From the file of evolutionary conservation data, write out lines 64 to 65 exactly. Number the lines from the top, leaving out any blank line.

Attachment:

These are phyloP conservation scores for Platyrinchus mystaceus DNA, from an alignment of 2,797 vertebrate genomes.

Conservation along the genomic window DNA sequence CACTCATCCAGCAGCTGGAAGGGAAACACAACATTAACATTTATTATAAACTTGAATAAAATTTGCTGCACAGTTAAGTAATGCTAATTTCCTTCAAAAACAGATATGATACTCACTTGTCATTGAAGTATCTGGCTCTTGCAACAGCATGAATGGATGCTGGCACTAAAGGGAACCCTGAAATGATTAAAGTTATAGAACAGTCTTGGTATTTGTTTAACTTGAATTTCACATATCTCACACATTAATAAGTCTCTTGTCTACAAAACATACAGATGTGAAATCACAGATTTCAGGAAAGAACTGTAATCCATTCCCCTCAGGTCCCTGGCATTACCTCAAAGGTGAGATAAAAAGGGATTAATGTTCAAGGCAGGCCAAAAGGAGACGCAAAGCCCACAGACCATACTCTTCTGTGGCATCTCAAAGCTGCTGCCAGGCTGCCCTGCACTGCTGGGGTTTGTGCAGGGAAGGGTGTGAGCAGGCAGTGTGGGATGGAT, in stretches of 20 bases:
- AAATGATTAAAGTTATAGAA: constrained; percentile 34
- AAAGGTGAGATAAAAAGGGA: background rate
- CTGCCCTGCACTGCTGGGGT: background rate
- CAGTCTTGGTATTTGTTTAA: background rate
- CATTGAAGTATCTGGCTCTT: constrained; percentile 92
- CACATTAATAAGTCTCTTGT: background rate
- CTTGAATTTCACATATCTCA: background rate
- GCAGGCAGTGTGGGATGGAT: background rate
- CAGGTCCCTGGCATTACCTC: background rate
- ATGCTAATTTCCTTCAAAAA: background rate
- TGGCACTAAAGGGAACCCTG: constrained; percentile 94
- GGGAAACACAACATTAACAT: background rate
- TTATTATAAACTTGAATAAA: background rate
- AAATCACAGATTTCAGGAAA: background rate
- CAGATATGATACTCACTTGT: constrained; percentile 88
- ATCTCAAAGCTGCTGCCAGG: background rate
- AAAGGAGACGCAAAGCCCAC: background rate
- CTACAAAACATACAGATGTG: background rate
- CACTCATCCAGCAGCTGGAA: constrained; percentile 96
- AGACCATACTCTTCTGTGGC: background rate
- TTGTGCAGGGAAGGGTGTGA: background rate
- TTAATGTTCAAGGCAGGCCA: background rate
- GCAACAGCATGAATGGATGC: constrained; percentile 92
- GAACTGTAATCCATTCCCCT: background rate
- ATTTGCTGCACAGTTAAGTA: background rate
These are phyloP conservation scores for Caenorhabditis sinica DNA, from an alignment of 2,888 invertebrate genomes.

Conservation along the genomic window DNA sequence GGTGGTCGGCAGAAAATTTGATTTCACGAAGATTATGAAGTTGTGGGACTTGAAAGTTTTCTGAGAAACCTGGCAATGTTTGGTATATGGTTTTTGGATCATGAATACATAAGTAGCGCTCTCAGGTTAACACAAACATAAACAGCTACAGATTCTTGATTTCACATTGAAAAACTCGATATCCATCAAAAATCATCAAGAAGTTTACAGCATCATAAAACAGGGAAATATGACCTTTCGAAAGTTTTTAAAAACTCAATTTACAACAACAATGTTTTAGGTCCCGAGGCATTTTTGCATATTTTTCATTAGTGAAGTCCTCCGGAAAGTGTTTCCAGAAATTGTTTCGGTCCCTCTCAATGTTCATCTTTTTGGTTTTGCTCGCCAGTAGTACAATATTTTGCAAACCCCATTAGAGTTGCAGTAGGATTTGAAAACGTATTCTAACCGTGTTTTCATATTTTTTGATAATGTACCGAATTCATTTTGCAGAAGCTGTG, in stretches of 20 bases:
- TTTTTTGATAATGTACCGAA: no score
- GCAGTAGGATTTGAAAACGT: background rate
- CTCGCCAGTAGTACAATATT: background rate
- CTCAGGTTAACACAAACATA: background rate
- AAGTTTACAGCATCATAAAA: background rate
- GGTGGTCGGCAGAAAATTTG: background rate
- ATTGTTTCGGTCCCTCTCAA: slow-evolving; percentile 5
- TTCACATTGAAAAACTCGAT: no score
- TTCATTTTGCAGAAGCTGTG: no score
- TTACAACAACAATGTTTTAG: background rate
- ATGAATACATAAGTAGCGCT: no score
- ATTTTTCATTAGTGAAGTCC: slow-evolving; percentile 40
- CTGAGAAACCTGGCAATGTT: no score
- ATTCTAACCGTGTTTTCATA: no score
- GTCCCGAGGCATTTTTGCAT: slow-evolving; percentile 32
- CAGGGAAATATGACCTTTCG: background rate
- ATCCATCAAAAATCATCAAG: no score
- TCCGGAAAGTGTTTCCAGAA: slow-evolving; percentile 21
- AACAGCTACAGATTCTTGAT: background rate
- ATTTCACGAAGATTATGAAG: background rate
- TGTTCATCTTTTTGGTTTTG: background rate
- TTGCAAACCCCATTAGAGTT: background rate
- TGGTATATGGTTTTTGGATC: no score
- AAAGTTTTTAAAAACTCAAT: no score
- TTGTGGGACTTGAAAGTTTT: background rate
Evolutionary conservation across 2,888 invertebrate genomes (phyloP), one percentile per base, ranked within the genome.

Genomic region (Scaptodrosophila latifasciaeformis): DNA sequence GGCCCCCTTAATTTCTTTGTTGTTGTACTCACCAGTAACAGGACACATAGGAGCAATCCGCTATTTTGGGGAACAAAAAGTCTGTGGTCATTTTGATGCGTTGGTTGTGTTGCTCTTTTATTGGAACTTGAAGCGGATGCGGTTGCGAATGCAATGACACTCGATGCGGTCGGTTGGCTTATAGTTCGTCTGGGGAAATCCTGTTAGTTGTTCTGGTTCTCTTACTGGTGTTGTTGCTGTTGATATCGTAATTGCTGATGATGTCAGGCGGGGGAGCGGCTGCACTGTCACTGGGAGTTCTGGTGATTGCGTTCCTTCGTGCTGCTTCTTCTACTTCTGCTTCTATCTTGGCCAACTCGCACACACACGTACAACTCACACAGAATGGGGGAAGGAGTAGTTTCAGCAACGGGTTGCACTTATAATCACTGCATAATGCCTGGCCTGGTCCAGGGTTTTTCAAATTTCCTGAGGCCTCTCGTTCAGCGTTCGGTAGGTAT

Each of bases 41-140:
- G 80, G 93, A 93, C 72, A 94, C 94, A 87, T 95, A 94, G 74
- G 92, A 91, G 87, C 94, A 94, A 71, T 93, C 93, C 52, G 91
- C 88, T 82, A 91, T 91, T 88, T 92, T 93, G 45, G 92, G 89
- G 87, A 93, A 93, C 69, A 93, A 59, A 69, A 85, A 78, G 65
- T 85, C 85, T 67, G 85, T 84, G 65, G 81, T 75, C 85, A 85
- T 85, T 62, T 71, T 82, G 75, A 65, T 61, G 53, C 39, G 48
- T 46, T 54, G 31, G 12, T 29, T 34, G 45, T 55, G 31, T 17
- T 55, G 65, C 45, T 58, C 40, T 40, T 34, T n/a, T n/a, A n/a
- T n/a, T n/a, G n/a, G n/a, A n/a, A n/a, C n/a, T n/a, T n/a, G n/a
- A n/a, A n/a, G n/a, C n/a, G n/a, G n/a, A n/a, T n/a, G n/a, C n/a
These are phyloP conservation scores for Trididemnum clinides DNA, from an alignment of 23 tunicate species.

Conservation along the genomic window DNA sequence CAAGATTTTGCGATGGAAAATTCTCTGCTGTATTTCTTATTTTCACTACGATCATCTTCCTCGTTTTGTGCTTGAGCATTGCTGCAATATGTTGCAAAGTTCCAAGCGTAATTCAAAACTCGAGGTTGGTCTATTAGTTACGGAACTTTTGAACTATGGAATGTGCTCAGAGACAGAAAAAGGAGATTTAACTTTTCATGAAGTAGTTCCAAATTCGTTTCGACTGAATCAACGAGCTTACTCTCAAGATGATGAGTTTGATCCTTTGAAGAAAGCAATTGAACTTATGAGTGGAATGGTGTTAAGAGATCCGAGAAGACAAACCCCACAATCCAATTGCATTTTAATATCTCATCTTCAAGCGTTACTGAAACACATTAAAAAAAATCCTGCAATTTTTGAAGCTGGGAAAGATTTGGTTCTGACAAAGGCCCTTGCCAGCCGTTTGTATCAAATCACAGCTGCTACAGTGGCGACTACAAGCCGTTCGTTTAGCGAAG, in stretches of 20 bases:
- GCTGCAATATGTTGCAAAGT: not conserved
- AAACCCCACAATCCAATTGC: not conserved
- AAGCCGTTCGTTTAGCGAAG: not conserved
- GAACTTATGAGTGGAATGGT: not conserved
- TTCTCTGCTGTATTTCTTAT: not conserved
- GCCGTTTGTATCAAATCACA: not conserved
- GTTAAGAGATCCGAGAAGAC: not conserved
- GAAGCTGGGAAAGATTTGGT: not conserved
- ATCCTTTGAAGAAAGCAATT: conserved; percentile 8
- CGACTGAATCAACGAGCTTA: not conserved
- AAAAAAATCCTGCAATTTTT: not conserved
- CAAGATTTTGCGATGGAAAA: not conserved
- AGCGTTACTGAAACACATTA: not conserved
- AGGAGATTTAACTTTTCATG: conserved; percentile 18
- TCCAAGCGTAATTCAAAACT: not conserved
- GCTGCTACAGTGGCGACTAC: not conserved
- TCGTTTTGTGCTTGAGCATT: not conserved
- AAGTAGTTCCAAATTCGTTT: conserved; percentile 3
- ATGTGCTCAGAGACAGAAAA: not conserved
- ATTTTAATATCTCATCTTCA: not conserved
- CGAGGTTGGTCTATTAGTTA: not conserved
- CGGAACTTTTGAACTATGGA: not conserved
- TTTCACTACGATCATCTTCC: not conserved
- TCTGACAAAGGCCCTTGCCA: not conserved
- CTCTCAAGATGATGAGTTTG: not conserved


- T 46, T 54, G 31, G 12, T 29, T 34, G 45, T 55, G 31, T 17
- T 55, G 65, C 45, T 58, C 40, T 40, T 34, T n/a, T n/a, A n/a